5 Do’s and Don’ts for Bros Rejected or Waitlisted by a College

Since this is the Internet, and no one here can leave a good thing alone, let’s ROLL IT BACK. For anyone who’s been rejected by the college of his choice, and for anyone currently stuck in the purgatory that colleges call “The Waitlist,” this brief list of advice is for you. Read it now. Savor it. Don’t save for it later and, in the meantime, write a long, bitter, and poorly thought-out letter to the Wall Street Journal that the paper will selectively edit to ensure it goes viral and brings in beaucoup advertising money. DON’T DO IT.


Shit. Too late.

If you’re on the waitlist…

DO: Peep some stats.

One of the reasons why the wait list is so utterly unfair is that its definition varies drastically from school to school. If you’re on the waitlist for Penn State, you should be feeling pretty confident right now—the Nittany Lions accepted 80% of its waitlisted students last year. A few other state schools boast similar numbers. These schools are using the waitlist as, you know, its definition would seem to dictate it be used. 

Then, you’ve got Duke. Duke treats its waitlisted kids as well as the Lucas Oil Stadium floor treated poor Kevin Ware. In 2010, Duke offered 3,382 spots on its waitlist, a record number for the school. 60 kids were ultimately accepted. It gets worse elsewhere. Like…. Middlebury College in 2012. 1,231 students waitlisted. 0 accepted.

Find out what the breakdown is for the school of your choice. (The info is normally very easily attainable on the admissions website or through the school paper.) If it’s looking like the admissions directors are shitheadingly abusing their waitlist powers, make plans to go elsewhere.

DON'T: Be an asshole.

This is a good rule of thumb for most things in life, but here, it makes a difference. If you’re a Type A personality, you might be tempted to pester the admissions officers with phone calls, or meet with them several times to really “make your case,” or start some sort of letter-writing campaign with your parents, parents’ friends, and local congressman. If you’re a more socially awkward go-getter, you might think this is a perfect chance to start a “creative postcard campaign,” in which you send the officers 100 personalized postcards. Maybe you’re thinking about including a different “life fact” on each card. Then, when you reach the century mark, the admissions director will truly know “the story of your life.”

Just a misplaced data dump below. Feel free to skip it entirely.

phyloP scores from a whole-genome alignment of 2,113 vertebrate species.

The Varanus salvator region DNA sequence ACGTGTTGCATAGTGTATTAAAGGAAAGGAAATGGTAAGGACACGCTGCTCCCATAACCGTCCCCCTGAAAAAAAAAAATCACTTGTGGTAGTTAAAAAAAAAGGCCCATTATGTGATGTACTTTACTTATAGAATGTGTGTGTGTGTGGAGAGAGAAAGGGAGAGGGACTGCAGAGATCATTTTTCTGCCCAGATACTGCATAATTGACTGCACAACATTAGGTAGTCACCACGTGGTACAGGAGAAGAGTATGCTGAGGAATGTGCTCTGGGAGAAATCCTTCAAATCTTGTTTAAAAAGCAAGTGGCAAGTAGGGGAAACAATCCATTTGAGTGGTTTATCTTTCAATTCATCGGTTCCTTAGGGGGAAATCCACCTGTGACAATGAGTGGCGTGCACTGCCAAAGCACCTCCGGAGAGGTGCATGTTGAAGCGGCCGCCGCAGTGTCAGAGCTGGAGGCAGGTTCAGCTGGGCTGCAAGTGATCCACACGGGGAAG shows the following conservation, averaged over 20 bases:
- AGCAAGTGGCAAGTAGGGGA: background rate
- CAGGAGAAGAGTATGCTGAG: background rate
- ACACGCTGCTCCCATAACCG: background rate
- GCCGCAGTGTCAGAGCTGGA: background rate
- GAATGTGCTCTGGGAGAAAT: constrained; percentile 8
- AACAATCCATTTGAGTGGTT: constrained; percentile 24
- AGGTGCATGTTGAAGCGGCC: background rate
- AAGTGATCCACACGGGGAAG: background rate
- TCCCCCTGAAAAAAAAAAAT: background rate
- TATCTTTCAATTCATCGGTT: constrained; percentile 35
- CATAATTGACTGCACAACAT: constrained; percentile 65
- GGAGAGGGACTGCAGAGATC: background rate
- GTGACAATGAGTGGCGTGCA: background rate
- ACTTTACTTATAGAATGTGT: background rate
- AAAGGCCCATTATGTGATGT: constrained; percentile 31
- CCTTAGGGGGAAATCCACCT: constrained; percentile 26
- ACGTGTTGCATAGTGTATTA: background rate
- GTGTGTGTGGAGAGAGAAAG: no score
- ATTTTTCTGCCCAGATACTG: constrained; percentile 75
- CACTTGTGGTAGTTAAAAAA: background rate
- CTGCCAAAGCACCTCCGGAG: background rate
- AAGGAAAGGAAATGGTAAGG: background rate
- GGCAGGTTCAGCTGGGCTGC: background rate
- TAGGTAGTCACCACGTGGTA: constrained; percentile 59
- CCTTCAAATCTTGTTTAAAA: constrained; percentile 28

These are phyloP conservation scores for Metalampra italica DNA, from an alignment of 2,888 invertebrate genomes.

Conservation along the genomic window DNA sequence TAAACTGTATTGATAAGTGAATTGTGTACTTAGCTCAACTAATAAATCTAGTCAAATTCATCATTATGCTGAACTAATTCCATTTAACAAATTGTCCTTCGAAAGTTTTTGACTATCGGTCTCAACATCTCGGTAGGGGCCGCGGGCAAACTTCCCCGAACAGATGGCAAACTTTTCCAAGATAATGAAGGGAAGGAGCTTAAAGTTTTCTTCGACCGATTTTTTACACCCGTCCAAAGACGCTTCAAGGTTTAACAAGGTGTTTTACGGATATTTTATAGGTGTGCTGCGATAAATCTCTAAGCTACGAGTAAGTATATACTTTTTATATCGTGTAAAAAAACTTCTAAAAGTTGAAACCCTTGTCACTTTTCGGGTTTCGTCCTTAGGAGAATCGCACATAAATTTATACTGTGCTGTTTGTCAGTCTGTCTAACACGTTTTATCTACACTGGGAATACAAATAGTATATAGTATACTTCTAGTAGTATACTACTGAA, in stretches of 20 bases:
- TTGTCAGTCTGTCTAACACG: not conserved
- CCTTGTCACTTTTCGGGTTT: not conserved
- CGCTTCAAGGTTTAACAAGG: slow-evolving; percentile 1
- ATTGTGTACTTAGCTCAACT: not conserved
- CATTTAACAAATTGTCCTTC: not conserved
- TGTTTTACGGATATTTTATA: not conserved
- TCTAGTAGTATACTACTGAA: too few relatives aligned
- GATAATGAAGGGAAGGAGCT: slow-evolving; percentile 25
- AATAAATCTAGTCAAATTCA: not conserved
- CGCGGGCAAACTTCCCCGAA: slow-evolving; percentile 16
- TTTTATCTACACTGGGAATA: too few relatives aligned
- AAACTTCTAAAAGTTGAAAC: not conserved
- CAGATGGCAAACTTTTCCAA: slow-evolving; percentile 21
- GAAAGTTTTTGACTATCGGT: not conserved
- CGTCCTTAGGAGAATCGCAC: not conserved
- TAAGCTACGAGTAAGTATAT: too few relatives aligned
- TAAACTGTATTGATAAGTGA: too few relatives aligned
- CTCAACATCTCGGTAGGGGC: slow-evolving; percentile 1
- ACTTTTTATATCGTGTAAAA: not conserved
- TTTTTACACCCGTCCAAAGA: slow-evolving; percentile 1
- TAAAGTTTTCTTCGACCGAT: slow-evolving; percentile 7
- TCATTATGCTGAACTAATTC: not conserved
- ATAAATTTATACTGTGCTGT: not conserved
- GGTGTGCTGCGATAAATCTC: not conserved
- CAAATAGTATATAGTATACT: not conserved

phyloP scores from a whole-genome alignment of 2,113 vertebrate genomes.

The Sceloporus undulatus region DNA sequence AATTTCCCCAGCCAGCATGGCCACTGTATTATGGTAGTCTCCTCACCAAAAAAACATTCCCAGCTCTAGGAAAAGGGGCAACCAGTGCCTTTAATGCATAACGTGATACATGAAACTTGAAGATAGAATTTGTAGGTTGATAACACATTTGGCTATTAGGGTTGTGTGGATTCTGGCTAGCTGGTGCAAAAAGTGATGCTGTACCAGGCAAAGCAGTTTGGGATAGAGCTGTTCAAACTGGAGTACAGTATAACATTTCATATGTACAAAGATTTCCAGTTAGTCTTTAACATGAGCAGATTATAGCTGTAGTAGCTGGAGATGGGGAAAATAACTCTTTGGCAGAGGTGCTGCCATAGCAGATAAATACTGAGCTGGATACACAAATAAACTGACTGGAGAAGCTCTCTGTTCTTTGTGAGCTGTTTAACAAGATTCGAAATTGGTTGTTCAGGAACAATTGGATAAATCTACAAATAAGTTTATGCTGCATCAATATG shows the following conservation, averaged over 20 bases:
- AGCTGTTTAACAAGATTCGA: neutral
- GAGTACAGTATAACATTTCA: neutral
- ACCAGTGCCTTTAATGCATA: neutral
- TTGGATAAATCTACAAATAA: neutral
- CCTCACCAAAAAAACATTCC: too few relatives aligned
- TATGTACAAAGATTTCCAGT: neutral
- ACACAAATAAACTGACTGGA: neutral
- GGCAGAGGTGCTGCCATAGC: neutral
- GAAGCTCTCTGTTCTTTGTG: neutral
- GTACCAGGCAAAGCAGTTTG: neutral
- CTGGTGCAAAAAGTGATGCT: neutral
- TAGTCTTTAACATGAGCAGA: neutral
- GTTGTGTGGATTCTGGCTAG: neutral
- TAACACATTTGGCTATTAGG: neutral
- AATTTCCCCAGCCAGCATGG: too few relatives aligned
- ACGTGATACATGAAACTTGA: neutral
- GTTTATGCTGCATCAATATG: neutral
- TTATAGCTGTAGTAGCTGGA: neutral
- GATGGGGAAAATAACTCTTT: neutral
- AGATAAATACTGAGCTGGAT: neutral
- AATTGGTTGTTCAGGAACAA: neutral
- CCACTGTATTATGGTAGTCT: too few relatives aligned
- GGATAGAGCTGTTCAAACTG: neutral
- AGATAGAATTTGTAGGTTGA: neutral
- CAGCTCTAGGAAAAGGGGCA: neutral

Just, stop. Remember that your impersonal spot on the waitlist was put there by a person, and that person is overworked, constantly tired, and, most likely at this point, extraordinarily cynical. He’s been hit with every story in the book—every high school charity, every story of “personal courage.” Creating more mail for him to throw away will only hurt your chances. As one school employee says, “Constantly e-mailing admissions officers is ‘more likely to turn an admissions officer off.’”

DO: Respond quickly, and make your case in the response.

Apparently, some schools actually factor in response time when making the call to pluck kids out of waitlist purgatory. This is subjective beyond belief, but hey, social politeness was created to be abused. So respond fast.

And, while you’re at it, start crafting your case for being taken off the list with a reasoned one-page letter. Make it snappy to ensure they’ll read the whole thing. And be sure to update the admissions officers if any important qualifications come up while you're stuck in the purgatory (Cracking the top 1,000 on COD would, I think, apply here.)

If you’ve been rejected…

DO: Regroup.

Look at your list and really go through the pros and cons of each college. Think about which ones will leave you with the least amount of debt, which ones will give you a chance to really thrive socially, and which ones are located in warm-weather climates. (This is 51% of a joke.)

Then, start to look on the bright side: If you've been rejected by a more “prestigious” school, you’re looking at four years spent at an undoubtedly much more fun school. And if you work hard there (while playing hard), you'll come out looking even better than the slacker at the better college.

DON’T: Sweat it.

Off the top of my head, I can think of three friends who publicly expressed doom and gloom after they missed out on the college of their choice. The reasons that particular college WAS their No. 1 choice were actually relatively similar: Their parents either went to the school or loved the school (meaning they grew up loving it), or it was the best academic school on their list.

After their rejections, all three ended up going to good schools, and all three absolutely killed it during their time there. They now have jobs they like, and they have their own teams to pull for during March Madness—meaning they've carved their own path, rather than just following their parents’ alma maters. You can argue that things worked out better for them because they got rejected. 

I'll wrap things up by plagiarizing my first guide: “90 percent of all people who go to college fucking love it. Once you make the call, don't question it. Because you're a lucky bastard that you've got those four years in front of you.”

Post-Sad appears once a week. Follow me on Twitter.

[High school graduation image via Shutterstock]